Q And the 2nd Cav?

GEN. CODY: The 2nd Cav is about 3,100 to 3,200.

Q Thank you.

GEN. CASEY: There are also small contingents from three other bases; Fort Bragg, Fort Lewis and Fort Drum. By small, less than 200 from each of those bases.

There are around 6,000 Guardsmen and Reservists that will be extended, from over 20 states.

Again, all of these forces are provided in response to the request of the combatant commander. And we have been moving already to notify the families -- first notify the units at home station, and help them notify the families. So the families are already in the process of being notified. And all of our major commands are working together with the families to mitigate the impacts on them.

I know there's always questions about, you know, how do the soldiers really feel about this. And I know some of you saw Marty Dempsey's letter, but some of you haven't. But I think he captures the sentiment that's felt not only by him, but by all the soldiers.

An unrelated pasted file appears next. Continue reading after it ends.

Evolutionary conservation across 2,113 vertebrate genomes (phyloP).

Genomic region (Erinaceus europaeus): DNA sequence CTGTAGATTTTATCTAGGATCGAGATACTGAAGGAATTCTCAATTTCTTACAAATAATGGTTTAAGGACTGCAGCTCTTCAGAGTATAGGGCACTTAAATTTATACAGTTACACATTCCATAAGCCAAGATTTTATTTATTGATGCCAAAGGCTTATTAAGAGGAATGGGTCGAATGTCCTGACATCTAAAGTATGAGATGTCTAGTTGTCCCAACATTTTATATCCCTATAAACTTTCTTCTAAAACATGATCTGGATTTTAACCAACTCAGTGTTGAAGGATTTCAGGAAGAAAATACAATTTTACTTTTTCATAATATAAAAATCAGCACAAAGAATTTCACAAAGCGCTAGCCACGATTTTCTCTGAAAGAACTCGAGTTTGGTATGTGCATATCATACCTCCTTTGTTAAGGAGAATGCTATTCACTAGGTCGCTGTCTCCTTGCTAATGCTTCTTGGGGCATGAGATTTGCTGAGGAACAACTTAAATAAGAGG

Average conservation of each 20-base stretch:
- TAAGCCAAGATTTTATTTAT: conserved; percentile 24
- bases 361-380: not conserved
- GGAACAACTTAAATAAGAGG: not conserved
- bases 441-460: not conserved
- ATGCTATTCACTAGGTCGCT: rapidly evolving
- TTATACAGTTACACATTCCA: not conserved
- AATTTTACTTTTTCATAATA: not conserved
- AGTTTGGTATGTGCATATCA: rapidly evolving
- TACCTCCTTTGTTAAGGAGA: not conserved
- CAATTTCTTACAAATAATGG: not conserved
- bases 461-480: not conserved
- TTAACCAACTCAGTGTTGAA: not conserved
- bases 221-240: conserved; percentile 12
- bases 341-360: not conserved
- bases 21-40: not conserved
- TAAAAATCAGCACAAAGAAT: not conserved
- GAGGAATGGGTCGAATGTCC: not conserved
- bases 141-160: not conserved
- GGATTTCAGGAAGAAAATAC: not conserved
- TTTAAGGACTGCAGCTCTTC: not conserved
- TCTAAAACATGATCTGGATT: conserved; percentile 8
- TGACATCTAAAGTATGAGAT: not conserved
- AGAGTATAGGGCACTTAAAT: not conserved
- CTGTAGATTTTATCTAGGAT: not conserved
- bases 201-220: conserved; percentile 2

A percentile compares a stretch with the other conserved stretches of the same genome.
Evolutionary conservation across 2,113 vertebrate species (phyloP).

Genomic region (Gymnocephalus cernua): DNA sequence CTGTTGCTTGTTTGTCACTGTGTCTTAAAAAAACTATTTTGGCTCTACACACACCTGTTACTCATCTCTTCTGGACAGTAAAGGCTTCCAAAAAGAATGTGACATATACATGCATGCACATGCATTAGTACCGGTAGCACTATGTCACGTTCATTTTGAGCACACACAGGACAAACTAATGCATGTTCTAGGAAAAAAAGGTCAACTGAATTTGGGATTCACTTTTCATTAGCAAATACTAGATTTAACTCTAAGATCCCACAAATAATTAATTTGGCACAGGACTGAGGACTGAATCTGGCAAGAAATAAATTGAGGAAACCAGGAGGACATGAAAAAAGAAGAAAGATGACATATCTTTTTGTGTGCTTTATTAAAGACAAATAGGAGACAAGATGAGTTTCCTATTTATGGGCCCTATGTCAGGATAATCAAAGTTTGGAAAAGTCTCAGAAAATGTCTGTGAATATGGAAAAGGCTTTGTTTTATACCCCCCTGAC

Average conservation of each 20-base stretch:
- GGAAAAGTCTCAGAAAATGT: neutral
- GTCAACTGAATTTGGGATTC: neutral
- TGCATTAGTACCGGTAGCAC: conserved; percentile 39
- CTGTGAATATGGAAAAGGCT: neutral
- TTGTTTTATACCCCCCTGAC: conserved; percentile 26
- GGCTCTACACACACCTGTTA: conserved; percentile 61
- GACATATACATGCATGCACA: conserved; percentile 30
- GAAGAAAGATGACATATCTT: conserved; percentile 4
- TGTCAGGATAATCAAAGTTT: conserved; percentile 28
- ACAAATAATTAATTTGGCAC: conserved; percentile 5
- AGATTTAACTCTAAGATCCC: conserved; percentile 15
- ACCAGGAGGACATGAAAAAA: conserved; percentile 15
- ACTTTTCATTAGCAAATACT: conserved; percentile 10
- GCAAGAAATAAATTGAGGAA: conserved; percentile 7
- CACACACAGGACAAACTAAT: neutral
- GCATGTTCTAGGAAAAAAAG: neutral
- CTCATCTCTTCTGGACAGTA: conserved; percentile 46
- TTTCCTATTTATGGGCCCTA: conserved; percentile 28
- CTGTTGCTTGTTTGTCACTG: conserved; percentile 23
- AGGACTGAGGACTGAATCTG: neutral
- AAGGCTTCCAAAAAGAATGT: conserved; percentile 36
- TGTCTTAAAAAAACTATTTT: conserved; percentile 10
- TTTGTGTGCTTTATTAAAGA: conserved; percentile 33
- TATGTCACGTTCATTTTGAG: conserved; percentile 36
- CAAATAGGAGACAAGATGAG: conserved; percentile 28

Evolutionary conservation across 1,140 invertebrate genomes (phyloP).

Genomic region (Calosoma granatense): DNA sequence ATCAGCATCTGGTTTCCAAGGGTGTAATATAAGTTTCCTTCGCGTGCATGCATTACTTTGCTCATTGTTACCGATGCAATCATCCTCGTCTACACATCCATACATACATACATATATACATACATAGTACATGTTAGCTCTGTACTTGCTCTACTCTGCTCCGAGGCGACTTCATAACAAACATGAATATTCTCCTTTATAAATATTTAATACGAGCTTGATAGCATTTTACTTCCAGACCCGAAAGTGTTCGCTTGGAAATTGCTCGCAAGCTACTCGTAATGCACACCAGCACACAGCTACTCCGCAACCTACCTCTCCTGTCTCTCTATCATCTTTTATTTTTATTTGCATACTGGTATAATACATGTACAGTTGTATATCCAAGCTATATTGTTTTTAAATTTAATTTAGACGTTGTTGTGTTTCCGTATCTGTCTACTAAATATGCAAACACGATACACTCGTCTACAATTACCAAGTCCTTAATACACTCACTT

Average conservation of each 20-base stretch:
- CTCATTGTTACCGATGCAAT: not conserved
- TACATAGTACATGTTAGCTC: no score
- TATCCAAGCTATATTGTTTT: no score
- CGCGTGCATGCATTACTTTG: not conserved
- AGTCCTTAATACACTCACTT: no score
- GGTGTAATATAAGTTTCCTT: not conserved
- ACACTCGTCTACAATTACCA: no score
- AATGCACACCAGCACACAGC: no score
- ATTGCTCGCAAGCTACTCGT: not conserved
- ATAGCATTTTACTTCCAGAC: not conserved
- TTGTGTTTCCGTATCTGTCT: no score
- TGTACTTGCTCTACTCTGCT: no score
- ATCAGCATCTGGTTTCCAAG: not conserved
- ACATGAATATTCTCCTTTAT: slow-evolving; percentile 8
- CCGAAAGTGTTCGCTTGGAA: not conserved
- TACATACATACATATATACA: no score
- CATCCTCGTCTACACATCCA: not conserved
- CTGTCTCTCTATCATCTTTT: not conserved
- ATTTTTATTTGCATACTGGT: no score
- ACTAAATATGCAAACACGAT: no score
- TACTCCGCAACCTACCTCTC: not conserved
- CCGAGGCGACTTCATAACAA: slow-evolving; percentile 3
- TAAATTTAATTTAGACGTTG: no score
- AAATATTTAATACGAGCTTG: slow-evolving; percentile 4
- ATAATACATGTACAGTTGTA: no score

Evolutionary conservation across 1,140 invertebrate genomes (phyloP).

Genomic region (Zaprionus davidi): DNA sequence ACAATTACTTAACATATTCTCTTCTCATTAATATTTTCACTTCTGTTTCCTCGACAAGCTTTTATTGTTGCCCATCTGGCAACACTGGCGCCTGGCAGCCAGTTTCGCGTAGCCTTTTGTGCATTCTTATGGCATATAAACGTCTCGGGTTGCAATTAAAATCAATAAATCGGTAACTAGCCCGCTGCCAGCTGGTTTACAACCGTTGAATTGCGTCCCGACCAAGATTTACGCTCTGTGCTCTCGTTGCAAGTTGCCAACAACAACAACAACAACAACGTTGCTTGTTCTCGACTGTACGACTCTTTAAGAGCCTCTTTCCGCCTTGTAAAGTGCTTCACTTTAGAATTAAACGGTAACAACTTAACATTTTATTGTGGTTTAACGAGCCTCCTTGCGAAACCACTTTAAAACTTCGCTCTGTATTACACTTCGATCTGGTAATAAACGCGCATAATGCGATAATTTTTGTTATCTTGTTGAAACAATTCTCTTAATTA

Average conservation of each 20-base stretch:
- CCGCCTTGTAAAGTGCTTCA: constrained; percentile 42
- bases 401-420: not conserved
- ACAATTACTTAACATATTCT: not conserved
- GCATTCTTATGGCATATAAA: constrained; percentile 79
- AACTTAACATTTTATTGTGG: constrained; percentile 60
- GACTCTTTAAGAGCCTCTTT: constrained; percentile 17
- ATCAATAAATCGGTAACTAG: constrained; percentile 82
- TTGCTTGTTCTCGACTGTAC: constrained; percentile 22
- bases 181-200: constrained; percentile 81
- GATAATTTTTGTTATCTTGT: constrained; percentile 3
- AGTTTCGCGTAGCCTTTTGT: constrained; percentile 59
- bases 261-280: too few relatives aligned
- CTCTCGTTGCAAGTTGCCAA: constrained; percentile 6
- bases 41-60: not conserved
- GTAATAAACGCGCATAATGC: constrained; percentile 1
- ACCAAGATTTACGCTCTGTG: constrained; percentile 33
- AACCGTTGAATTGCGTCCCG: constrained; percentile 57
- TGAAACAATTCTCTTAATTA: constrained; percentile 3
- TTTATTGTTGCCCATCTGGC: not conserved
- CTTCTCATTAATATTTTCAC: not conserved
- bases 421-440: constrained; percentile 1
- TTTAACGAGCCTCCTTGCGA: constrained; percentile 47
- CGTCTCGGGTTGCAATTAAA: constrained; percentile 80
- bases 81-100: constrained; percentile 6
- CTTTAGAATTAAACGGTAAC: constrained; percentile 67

He says, "We're being called to finish the fight against Madhi army south of Baghdad." He says, "I know you're all eager to get home. I am too. But not if it means allowing one thug to replace another. We've worked too hard here to watch that happen."

One of the elements of the soldier's creed, which every one of our soldiers embraces, is that I'll always place the mission first. And that's what's happened here. The soldiers understand that. They're disappointed. But that's the way it is and that's how our soldiers feel. Mission first.

These are tough times. We're asking a lot of our people and of their families. And we appreciate the support of the American people and we appreciate their sacrifices.


Q General Casey --

GEN. CASEY: Go ahead.

Q Could you provide us with a list of the 20 states involved? And also, specifically, not counting the 1st MEF -- the Marines still consider every one of their people a combatant -- of the Army, how many -- in rough figures, how many of the soldiers in Iraq now are combatants, quote-unquote, and how many are support people? Can you give me that figure? Public Affairs usually refuses or cannot find them.

GEN. CASEY: Yeah, I don't have that number off the top of my head here.